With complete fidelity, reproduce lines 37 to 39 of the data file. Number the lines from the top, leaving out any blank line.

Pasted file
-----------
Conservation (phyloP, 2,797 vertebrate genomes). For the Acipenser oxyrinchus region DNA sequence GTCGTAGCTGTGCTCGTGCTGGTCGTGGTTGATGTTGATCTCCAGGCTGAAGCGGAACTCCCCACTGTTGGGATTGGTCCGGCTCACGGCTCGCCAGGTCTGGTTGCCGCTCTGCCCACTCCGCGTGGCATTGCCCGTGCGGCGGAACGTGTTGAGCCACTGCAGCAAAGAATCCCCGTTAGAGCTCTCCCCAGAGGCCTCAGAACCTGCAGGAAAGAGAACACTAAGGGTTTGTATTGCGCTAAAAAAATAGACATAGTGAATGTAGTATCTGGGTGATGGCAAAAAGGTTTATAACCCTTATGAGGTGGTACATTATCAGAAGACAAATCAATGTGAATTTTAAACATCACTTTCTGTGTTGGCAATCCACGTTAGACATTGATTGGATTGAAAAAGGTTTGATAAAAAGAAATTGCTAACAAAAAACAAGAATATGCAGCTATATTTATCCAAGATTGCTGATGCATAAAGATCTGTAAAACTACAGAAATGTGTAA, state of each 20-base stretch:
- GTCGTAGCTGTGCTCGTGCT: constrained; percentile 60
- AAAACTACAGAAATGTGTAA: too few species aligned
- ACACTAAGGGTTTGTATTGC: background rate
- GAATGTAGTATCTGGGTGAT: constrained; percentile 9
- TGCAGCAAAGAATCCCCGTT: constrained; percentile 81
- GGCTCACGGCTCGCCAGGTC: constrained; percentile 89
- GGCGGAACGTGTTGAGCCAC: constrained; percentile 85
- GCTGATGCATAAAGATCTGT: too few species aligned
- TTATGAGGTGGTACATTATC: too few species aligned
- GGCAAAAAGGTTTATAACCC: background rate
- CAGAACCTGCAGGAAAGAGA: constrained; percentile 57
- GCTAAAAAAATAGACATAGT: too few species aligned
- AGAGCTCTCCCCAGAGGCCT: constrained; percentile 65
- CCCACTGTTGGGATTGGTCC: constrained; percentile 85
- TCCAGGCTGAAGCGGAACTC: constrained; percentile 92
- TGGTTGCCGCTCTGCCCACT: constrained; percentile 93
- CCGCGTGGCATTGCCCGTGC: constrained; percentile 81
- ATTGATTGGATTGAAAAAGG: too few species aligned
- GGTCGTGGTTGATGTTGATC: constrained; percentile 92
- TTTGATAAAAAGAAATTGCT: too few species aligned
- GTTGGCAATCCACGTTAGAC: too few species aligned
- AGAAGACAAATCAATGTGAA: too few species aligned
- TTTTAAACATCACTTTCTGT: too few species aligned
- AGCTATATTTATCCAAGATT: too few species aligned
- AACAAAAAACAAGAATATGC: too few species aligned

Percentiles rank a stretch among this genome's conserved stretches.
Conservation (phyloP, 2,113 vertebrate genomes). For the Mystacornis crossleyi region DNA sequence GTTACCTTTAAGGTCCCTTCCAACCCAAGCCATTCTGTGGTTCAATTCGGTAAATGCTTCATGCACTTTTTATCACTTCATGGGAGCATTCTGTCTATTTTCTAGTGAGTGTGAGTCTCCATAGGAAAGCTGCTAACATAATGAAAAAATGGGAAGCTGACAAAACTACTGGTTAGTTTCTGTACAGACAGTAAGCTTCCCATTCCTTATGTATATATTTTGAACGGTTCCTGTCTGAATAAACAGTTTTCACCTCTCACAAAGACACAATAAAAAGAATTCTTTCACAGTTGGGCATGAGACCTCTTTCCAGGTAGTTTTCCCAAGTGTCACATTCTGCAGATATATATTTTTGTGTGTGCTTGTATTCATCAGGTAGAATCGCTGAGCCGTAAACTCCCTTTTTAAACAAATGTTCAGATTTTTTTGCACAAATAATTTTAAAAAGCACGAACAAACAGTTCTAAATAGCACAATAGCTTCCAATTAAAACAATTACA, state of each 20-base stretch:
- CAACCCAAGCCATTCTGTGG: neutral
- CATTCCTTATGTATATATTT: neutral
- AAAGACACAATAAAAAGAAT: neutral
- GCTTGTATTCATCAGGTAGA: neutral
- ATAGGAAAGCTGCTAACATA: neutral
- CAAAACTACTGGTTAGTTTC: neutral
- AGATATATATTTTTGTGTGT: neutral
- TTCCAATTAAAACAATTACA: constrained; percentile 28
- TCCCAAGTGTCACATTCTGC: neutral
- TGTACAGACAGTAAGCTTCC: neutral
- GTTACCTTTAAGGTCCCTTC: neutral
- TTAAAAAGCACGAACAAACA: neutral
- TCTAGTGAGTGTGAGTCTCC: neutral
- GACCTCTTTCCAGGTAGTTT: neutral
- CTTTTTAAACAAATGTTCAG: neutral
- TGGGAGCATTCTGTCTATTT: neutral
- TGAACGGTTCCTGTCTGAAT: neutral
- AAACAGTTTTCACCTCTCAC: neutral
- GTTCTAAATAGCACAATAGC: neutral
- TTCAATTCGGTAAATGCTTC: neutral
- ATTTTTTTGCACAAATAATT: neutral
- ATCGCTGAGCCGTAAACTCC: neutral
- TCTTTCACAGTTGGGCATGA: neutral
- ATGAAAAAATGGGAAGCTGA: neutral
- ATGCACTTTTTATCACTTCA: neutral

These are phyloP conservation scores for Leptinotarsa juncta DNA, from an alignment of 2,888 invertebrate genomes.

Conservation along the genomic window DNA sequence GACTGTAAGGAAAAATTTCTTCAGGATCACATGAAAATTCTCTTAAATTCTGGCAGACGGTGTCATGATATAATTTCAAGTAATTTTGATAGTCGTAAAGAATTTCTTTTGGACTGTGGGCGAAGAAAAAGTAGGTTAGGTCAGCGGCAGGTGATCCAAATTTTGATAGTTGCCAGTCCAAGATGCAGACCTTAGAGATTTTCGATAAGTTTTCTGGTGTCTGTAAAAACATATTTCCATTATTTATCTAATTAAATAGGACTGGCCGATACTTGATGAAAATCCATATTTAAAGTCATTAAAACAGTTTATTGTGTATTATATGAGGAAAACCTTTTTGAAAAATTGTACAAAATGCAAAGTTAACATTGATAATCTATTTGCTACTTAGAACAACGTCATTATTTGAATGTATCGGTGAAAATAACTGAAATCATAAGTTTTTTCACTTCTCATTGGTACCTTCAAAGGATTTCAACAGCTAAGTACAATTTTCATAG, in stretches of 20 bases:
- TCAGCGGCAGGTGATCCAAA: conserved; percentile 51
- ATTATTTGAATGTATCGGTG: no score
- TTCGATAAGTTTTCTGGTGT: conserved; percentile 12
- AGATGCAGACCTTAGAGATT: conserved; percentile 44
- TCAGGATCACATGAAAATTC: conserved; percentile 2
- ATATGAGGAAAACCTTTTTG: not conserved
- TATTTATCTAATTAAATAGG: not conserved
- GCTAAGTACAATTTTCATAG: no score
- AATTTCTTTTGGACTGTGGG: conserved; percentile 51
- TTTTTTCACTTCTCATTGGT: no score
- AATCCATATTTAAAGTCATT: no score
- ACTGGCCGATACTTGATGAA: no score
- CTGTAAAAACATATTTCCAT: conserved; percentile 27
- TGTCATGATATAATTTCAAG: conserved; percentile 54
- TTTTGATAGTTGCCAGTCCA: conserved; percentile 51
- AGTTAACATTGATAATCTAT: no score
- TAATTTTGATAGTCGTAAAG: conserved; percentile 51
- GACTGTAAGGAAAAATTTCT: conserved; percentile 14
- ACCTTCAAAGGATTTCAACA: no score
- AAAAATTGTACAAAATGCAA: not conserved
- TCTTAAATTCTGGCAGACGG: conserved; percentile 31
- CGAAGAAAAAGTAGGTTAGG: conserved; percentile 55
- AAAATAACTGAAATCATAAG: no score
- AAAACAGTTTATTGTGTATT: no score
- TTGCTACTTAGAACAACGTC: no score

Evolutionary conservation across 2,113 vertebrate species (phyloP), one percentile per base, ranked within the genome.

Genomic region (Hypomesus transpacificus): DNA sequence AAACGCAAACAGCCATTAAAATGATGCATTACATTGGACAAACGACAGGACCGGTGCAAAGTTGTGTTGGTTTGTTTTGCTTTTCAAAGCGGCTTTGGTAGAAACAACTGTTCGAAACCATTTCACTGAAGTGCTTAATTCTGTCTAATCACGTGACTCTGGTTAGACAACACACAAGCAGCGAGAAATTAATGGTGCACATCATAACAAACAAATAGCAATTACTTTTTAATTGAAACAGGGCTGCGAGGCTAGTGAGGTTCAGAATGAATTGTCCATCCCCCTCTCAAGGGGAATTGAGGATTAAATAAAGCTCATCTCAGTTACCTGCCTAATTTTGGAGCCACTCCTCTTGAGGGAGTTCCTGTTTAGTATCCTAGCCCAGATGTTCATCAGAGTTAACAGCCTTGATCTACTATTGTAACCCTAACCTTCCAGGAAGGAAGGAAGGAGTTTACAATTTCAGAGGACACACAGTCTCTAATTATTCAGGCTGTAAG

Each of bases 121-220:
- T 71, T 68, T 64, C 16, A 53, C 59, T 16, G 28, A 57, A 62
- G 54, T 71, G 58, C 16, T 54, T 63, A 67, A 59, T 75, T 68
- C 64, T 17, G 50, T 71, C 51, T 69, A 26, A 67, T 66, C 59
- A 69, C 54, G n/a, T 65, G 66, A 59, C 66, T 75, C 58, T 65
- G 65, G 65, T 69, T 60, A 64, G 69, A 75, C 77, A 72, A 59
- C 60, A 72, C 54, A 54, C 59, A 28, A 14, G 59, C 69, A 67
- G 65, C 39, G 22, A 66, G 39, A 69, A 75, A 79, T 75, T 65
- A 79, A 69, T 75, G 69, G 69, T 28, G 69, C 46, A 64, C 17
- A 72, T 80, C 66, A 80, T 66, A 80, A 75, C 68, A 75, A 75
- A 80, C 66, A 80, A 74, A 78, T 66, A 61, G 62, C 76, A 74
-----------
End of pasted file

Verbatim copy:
- TCCCAAGTGTCACATTCTGC: neutral
- TGTACAGACAGTAAGCTTCC: neutral
- GTTACCTTTAAGGTCCCTTC: neutral